Is Honor Real?
Essential Deep Dive. Jay Brisco v. III #roh19
I admitted it after my return to Ring of Honor from my Covid induced sabbatical that cost me my fight with Jay at Final Battle.
I envied Jay Brisco.
Before I stepped in a ring with this man, I viewed him as one of the premier talents in all of professional wrestling. From what he does in a ring, his ability to cut engaging/believable promos, his authentic presentation and his accomplishments Jay Brisco was the perfect foil to my transcendence into this “essential character.” The purpose in “becoming who I am supposed to be.”
My envy wasn’t his ability and resume, my envy came from his happiness in him knowing who he is. Jay is content in his home, Ring of Honor and his position as a gate keeper of the promotion. Jay is content in his life outside of wrestling, running his landscaping business, raising his family, and checking in to kick ass when the time comes. Jay lives outside the wrestling bubble, free from the gossip, innuendo, and speculation. Jay is a grown man of principle and pride. Jay was the only one who could answer my question.
Is Honor Real?
I didn’t believe it to be. I have watched the honor of this industry deteriorate much like our current cultural climate. Nothing is authentic, we have lost meaning, there is no purpose, media is psychological warfare while social media is toxic, the ability to think different is shunned and freedom to speak isn’t far behind. If life has become about news cycles designed to divide, tik-tok dances and influencers peddling bullshit we have reached the apex of MEMEdom and officially “We live in a society….”
Wrestling is a microcosm of culture.
Wrestlers have become copies of copies of copies. Moves, strikes, impressive feats of strength and unparalleled athleticism have lost all meaning. The purpose of two individuals fighting for both pride and pay has been lost, as there are seemingly no consequences, win or lose. Social media and internet sleuths report opinion and speculation as fact. If you believe different or independently than the group think, it isn’t “agree to disagree,” it is mudslinging and WHATABOUTISM. The fact I’m speaking like this is probably getting me cancelled in some online sects.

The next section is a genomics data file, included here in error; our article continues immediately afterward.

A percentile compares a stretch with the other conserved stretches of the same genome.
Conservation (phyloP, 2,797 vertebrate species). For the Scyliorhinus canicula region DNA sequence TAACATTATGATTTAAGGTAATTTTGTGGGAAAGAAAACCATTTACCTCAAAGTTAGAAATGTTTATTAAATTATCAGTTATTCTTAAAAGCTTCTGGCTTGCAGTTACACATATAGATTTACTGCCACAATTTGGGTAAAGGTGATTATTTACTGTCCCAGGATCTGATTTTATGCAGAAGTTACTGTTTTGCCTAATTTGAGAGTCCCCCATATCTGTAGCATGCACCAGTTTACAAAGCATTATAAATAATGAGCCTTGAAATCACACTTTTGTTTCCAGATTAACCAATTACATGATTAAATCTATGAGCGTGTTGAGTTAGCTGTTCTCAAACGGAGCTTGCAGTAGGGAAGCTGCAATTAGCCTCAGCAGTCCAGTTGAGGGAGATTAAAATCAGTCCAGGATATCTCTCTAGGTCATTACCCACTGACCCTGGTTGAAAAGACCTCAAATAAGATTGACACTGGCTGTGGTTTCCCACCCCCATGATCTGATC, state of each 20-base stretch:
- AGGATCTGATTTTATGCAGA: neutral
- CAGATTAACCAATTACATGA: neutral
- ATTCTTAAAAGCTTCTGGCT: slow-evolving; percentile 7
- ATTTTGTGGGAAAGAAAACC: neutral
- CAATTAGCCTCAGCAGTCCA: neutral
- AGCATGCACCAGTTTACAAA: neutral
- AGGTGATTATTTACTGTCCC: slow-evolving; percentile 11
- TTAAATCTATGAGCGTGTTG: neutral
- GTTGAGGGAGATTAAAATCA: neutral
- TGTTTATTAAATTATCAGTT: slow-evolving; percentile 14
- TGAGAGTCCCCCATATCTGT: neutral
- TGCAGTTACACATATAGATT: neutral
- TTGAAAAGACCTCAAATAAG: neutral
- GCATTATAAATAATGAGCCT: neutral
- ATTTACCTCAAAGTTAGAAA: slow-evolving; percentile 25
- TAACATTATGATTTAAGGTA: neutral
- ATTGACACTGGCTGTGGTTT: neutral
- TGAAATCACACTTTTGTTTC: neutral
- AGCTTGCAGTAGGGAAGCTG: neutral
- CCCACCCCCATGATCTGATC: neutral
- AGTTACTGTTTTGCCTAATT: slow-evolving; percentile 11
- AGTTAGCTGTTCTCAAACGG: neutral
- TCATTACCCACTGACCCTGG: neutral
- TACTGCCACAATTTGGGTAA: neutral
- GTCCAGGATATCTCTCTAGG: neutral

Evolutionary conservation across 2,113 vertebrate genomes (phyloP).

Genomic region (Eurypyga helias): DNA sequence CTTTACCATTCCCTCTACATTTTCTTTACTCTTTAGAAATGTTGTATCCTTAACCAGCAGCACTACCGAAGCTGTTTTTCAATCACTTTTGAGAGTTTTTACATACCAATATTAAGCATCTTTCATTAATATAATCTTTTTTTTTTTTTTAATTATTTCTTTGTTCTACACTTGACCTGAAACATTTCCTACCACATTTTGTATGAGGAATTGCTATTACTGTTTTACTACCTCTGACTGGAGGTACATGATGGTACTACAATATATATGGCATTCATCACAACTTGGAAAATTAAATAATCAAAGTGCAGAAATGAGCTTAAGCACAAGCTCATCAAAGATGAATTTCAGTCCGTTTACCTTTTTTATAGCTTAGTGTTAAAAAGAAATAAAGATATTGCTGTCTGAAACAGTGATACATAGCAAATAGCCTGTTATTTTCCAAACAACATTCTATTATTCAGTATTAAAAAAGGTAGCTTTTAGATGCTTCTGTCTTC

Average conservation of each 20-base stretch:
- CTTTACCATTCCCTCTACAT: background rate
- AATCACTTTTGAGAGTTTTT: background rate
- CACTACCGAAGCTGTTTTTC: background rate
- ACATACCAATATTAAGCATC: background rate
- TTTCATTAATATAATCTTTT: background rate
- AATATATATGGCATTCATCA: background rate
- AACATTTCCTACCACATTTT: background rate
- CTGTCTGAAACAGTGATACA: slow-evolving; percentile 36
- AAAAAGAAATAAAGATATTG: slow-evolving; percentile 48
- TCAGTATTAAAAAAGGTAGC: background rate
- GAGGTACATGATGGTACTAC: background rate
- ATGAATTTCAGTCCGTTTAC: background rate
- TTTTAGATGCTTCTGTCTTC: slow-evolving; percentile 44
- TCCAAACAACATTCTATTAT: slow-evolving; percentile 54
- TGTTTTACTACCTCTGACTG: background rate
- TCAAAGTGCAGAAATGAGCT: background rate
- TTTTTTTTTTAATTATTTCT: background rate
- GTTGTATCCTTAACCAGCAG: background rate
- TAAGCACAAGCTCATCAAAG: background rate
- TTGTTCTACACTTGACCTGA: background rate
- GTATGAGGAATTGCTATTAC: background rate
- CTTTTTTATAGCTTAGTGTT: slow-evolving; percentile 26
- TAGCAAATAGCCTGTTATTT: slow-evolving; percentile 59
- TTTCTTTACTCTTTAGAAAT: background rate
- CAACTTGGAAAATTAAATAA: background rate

It has been a very long time since I’ve seen “Honor” in what we do.
I had to find the answer by fighting the best. I had to do more than just physically threaten and attack him, but mentally assault him. Burrow myself in his head like a parasite. Infiltrate his thoughts, his mind, and his spirit. I had to make him go beyond anger and rage, but reinvigorate his purpose and his pride. If I didn’t look any other man in the eyes, they would have nonchalantly shook my hand, because it’s easy, because it has no meaning. Not Jay. Jay has too much pride. Jay would not shake my hand. That is why it had to be him.
And it had to be DIFFERENT.
There is this idea of what a “good match” is in today’s climate. Flashy wrestling, loads of cool moves, strike exchanges, sound effects, 1…2…. KICKOUT. It’s formulaic. It’s been done, often it’s been done well, and will continue to be done. If you enjoy it, enjoy it. There is no reason not to. But I’ve seen it.
What is missing, what I honor about this industry is:
I believe it is what makes good, great and great, excellent.
I’ve seen 5 Star Matches.
I want 5 Star Stories.
I wanted the moves to have meaning, intent. I wanted the strikes to change the tempo of the fight. I wanted the facials of those fighting to coincide with the commentators verbalizing the story.
I want my ‘holds’ hurt more than someone else’s three punches to the face.
I want you to know it is a struggle to suplex to another human off the top rope.
Understand that a well place chop block is more devastating than a canadian destroyer on the floor.
I didn’t want my neck to be destroyed on the “hardest part of the ring” but once it was, I wanted people to know and feel it became an insurmountable obstacle to overcome.
Violence escalates. Through that, Respect is earned.
A “Jay-Driller” ends a fight. A finish is sacred.
I wanted to portray two men simultaneously engaging in the sacred act of “trial by combat.”
Two unique individuals both with the same goal. The conquering of a worthy foe.
And I had a willing partner.
Brisco vs III was billed as a “Grudge Match” but I held no grudge against that man, that man had the answer to a question that plagued me for a very long time.
Honor is a sign of respect.
Respect is shown through shaking hands.
The story was a handshake.
And Honor is real.